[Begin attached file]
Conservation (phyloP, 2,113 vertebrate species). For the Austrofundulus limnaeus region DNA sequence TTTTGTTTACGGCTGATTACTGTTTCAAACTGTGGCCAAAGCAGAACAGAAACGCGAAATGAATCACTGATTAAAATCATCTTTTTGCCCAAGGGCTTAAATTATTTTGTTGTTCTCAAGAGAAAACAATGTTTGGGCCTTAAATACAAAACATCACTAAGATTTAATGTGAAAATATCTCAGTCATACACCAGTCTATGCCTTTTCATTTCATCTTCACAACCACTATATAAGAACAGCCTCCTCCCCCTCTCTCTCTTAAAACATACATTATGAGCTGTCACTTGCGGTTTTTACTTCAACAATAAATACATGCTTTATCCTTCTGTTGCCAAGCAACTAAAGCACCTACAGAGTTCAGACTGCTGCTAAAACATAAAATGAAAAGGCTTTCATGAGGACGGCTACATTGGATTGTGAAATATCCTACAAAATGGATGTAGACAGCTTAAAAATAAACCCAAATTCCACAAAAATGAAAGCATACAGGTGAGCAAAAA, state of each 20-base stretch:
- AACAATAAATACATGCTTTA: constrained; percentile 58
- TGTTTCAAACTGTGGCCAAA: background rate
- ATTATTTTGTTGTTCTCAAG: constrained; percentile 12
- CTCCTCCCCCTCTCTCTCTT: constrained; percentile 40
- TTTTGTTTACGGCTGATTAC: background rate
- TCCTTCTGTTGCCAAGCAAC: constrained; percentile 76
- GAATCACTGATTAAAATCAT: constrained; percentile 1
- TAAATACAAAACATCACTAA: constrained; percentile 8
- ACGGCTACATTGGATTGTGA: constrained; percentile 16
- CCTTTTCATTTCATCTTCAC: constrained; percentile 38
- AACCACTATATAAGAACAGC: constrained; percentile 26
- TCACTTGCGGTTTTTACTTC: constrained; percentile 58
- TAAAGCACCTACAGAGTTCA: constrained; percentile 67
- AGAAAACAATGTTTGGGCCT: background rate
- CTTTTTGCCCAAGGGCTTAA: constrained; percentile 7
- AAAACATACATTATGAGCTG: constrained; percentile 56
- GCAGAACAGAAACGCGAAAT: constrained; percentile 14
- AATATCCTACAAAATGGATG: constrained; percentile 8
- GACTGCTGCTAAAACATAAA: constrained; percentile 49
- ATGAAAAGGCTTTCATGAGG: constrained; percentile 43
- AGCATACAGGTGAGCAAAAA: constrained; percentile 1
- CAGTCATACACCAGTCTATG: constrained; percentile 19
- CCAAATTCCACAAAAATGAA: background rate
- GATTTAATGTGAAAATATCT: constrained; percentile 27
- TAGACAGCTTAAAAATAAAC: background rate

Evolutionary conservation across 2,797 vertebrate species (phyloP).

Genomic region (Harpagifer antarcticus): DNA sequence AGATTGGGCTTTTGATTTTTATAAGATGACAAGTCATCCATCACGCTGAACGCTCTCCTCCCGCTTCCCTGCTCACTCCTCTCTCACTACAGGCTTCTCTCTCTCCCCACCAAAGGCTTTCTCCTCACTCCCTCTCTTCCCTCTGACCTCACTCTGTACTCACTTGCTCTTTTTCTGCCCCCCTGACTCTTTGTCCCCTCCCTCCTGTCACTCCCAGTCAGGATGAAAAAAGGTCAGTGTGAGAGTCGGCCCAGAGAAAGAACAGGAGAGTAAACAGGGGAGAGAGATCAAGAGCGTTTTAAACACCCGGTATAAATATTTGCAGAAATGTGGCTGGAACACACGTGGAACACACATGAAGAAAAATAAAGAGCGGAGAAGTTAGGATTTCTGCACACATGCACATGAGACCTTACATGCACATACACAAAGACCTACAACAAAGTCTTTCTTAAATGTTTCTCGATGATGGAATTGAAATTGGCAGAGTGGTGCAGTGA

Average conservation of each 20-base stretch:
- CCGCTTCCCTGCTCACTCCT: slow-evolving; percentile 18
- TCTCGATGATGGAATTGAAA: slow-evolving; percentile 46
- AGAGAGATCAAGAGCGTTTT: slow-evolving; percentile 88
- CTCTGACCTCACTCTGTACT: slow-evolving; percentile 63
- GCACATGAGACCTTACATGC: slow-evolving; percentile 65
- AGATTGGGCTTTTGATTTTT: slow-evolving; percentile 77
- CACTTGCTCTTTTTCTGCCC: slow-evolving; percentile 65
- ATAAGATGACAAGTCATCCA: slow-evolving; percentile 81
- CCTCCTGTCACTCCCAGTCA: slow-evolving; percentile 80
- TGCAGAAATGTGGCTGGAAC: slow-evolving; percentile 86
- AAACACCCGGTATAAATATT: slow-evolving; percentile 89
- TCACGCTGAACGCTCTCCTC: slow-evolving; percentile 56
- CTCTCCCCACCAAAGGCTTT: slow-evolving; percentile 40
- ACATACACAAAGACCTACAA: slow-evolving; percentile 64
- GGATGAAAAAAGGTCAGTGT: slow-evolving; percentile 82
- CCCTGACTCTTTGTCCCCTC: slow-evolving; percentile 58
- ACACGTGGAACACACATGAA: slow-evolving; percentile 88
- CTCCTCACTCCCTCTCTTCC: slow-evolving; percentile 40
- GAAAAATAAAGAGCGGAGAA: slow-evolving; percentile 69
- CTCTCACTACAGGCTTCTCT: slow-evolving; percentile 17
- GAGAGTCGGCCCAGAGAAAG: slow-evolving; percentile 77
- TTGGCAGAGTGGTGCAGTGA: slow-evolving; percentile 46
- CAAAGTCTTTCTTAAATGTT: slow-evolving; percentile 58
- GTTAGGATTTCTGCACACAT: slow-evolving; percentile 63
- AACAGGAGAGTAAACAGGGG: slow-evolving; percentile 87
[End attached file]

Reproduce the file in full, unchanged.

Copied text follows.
Conservation (phyloP, 2,113 vertebrate species). For the Austrofundulus limnaeus region DNA sequence TTTTGTTTACGGCTGATTACTGTTTCAAACTGTGGCCAAAGCAGAACAGAAACGCGAAATGAATCACTGATTAAAATCATCTTTTTGCCCAAGGGCTTAAATTATTTTGTTGTTCTCAAGAGAAAACAATGTTTGGGCCTTAAATACAAAACATCACTAAGATTTAATGTGAAAATATCTCAGTCATACACCAGTCTATGCCTTTTCATTTCATCTTCACAACCACTATATAAGAACAGCCTCCTCCCCCTCTCTCTCTTAAAACATACATTATGAGCTGTCACTTGCGGTTTTTACTTCAACAATAAATACATGCTTTATCCTTCTGTTGCCAAGCAACTAAAGCACCTACAGAGTTCAGACTGCTGCTAAAACATAAAATGAAAAGGCTTTCATGAGGACGGCTACATTGGATTGTGAAATATCCTACAAAATGGATGTAGACAGCTTAAAAATAAACCCAAATTCCACAAAAATGAAAGCATACAGGTGAGCAAAAA, state of each 20-base stretch:
- AACAATAAATACATGCTTTA: constrained; percentile 58
- TGTTTCAAACTGTGGCCAAA: background rate
- ATTATTTTGTTGTTCTCAAG: constrained; percentile 12
- CTCCTCCCCCTCTCTCTCTT: constrained; percentile 40
- TTTTGTTTACGGCTGATTAC: background rate
- TCCTTCTGTTGCCAAGCAAC: constrained; percentile 76
- GAATCACTGATTAAAATCAT: constrained; percentile 1
- TAAATACAAAACATCACTAA: constrained; percentile 8
- ACGGCTACATTGGATTGTGA: constrained; percentile 16
- CCTTTTCATTTCATCTTCAC: constrained; percentile 38
- AACCACTATATAAGAACAGC: constrained; percentile 26
- TCACTTGCGGTTTTTACTTC: constrained; percentile 58
- TAAAGCACCTACAGAGTTCA: constrained; percentile 67
- AGAAAACAATGTTTGGGCCT: background rate
- CTTTTTGCCCAAGGGCTTAA: constrained; percentile 7
- AAAACATACATTATGAGCTG: constrained; percentile 56
- GCAGAACAGAAACGCGAAAT: constrained; percentile 14
- AATATCCTACAAAATGGATG: constrained; percentile 8
- GACTGCTGCTAAAACATAAA: constrained; percentile 49
- ATGAAAAGGCTTTCATGAGG: constrained; percentile 43
- AGCATACAGGTGAGCAAAAA: constrained; percentile 1
- CAGTCATACACCAGTCTATG: constrained; percentile 19
- CCAAATTCCACAAAAATGAA: background rate
- GATTTAATGTGAAAATATCT: constrained; percentile 27
- TAGACAGCTTAAAAATAAAC: background rate

Evolutionary conservation across 2,797 vertebrate species (phyloP).

Genomic region (Harpagifer antarcticus): DNA sequence AGATTGGGCTTTTGATTTTTATAAGATGACAAGTCATCCATCACGCTGAACGCTCTCCTCCCGCTTCCCTGCTCACTCCTCTCTCACTACAGGCTTCTCTCTCTCCCCACCAAAGGCTTTCTCCTCACTCCCTCTCTTCCCTCTGACCTCACTCTGTACTCACTTGCTCTTTTTCTGCCCCCCTGACTCTTTGTCCCCTCCCTCCTGTCACTCCCAGTCAGGATGAAAAAAGGTCAGTGTGAGAGTCGGCCCAGAGAAAGAACAGGAGAGTAAACAGGGGAGAGAGATCAAGAGCGTTTTAAACACCCGGTATAAATATTTGCAGAAATGTGGCTGGAACACACGTGGAACACACATGAAGAAAAATAAAGAGCGGAGAAGTTAGGATTTCTGCACACATGCACATGAGACCTTACATGCACATACACAAAGACCTACAACAAAGTCTTTCTTAAATGTTTCTCGATGATGGAATTGAAATTGGCAGAGTGGTGCAGTGA

Average conservation of each 20-base stretch:
- CCGCTTCCCTGCTCACTCCT: slow-evolving; percentile 18
- TCTCGATGATGGAATTGAAA: slow-evolving; percentile 46
- AGAGAGATCAAGAGCGTTTT: slow-evolving; percentile 88
- CTCTGACCTCACTCTGTACT: slow-evolving; percentile 63
- GCACATGAGACCTTACATGC: slow-evolving; percentile 65
- AGATTGGGCTTTTGATTTTT: slow-evolving; percentile 77
- CACTTGCTCTTTTTCTGCCC: slow-evolving; percentile 65
- ATAAGATGACAAGTCATCCA: slow-evolving; percentile 81
- CCTCCTGTCACTCCCAGTCA: slow-evolving; percentile 80
- TGCAGAAATGTGGCTGGAAC: slow-evolving; percentile 86
- AAACACCCGGTATAAATATT: slow-evolving; percentile 89
- TCACGCTGAACGCTCTCCTC: slow-evolving; percentile 56
- CTCTCCCCACCAAAGGCTTT: slow-evolving; percentile 40
- ACATACACAAAGACCTACAA: slow-evolving; percentile 64
- GGATGAAAAAAGGTCAGTGT: slow-evolving; percentile 82
- CCCTGACTCTTTGTCCCCTC: slow-evolving; percentile 58
- ACACGTGGAACACACATGAA: slow-evolving; percentile 88
- CTCCTCACTCCCTCTCTTCC: slow-evolving; percentile 40
- GAAAAATAAAGAGCGGAGAA: slow-evolving; percentile 69
- CTCTCACTACAGGCTTCTCT: slow-evolving; percentile 17
- GAGAGTCGGCCCAGAGAAAG: slow-evolving; percentile 77
- TTGGCAGAGTGGTGCAGTGA: slow-evolving; percentile 46
- CAAAGTCTTTCTTAAATGTT: slow-evolving; percentile 58
- GTTAGGATTTCTGCACACAT: slow-evolving; percentile 63
- AACAGGAGAGTAAACAGGGG: slow-evolving; percentile 87